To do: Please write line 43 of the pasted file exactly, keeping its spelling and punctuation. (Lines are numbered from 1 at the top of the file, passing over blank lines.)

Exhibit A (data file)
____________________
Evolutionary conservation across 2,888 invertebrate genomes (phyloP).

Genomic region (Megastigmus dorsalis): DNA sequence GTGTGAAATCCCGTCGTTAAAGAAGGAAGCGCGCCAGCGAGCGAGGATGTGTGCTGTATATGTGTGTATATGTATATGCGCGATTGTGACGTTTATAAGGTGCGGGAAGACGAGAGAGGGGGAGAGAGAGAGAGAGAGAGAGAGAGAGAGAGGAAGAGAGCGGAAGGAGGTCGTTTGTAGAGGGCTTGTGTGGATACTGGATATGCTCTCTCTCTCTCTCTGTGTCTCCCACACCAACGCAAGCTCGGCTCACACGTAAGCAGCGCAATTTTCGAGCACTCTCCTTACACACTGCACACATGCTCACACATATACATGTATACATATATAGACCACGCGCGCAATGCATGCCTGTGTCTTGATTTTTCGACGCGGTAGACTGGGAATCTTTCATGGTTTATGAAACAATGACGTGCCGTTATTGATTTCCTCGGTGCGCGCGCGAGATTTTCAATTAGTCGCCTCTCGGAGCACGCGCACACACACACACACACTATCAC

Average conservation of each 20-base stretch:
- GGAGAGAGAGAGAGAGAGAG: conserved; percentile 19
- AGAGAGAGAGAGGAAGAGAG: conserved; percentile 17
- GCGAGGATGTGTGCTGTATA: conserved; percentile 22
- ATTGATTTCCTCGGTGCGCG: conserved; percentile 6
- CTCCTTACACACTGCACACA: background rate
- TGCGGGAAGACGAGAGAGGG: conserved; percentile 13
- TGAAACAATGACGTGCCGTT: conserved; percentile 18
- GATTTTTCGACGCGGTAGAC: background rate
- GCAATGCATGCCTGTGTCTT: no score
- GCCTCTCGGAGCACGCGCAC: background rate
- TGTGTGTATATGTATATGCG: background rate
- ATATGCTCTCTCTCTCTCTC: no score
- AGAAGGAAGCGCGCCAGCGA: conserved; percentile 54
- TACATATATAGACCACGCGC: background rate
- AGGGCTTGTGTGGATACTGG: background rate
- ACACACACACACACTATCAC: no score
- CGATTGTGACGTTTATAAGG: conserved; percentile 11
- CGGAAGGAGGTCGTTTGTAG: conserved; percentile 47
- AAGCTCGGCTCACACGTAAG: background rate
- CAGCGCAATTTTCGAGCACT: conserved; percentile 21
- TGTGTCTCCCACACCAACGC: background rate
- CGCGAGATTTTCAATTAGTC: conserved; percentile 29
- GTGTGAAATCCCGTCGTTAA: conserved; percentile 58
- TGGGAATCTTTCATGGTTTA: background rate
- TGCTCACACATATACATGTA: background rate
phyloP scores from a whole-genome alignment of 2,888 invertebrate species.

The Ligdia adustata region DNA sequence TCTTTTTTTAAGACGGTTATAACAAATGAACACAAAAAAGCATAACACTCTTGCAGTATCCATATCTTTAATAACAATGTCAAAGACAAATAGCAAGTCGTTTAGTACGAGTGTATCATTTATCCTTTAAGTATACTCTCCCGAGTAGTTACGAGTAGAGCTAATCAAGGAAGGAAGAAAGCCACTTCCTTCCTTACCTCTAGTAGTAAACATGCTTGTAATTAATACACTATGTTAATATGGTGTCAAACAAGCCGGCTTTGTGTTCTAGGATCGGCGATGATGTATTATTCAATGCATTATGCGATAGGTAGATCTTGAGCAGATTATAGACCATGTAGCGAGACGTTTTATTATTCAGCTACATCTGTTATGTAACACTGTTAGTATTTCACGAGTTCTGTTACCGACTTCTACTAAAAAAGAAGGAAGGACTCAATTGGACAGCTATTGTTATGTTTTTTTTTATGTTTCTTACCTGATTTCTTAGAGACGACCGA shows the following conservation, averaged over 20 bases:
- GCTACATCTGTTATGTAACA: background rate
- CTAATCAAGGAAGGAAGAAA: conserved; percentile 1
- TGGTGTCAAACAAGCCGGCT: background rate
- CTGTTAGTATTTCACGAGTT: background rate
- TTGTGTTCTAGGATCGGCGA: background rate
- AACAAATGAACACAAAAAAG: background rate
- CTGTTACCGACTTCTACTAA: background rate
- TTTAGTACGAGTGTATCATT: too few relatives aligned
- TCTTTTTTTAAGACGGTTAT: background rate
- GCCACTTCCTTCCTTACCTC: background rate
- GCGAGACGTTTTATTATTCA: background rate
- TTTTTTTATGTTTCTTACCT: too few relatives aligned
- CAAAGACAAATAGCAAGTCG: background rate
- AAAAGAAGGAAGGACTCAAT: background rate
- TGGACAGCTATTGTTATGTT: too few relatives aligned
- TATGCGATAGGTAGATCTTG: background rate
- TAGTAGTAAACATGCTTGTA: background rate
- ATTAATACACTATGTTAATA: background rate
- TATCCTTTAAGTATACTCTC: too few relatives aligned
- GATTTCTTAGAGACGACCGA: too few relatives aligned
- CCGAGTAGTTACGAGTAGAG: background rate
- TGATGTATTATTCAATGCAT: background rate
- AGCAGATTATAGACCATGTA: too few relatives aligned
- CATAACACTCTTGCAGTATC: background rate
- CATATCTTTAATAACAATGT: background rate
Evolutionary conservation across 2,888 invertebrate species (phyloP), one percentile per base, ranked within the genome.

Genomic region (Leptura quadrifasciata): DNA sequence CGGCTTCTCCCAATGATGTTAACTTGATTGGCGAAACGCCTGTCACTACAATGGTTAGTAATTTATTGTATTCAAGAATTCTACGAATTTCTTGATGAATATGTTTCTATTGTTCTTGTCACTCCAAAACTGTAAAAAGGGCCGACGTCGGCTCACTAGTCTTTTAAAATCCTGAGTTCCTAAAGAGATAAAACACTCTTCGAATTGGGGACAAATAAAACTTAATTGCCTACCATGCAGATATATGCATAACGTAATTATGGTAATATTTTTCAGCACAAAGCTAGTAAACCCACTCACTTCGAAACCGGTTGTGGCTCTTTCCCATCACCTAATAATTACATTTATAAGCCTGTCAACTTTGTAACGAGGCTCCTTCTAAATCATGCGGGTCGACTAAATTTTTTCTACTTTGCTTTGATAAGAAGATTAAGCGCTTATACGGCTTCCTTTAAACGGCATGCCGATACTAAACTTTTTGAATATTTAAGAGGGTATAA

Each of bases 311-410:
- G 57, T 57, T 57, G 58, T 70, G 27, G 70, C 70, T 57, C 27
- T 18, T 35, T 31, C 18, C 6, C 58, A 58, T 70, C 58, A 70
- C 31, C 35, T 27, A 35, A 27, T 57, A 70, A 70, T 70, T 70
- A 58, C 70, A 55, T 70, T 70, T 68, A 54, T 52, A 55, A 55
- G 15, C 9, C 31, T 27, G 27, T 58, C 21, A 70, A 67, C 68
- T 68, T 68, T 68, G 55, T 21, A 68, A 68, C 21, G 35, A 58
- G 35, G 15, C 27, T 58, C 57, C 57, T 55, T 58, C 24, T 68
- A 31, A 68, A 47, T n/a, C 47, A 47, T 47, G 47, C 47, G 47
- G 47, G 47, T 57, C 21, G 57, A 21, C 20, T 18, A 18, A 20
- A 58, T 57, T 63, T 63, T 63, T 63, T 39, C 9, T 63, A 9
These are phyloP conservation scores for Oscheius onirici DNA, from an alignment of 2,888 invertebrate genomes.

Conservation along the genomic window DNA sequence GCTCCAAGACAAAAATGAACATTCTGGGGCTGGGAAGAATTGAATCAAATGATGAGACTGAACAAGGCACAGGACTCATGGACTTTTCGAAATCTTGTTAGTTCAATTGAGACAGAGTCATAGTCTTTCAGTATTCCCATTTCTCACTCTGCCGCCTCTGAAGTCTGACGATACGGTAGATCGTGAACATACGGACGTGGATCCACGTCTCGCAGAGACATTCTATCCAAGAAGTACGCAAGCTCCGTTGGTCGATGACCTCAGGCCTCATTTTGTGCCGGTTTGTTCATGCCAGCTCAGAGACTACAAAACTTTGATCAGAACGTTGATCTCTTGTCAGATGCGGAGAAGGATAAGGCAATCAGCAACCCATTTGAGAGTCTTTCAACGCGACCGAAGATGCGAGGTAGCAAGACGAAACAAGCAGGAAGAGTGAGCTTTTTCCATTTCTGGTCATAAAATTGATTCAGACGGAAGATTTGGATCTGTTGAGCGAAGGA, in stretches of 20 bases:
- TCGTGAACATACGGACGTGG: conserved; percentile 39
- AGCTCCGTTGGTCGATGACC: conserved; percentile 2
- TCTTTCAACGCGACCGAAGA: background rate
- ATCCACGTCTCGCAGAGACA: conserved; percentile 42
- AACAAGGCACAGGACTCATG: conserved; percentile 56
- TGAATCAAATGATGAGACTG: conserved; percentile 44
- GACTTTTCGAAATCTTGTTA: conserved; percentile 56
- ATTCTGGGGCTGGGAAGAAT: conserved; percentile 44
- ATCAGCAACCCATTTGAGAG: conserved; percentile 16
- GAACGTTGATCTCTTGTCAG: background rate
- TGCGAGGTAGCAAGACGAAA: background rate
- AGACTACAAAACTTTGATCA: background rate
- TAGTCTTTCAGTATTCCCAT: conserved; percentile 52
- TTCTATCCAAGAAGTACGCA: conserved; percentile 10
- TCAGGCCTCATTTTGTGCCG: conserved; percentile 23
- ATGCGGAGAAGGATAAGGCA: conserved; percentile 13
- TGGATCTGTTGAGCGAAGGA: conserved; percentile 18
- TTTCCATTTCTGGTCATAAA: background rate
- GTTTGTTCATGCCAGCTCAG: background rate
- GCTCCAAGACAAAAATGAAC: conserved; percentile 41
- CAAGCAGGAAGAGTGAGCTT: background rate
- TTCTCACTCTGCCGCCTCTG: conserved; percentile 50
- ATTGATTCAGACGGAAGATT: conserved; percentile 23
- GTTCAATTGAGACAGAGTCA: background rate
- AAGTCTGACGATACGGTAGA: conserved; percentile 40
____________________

- CAAAGACAAATAGCAAGTCG: background rate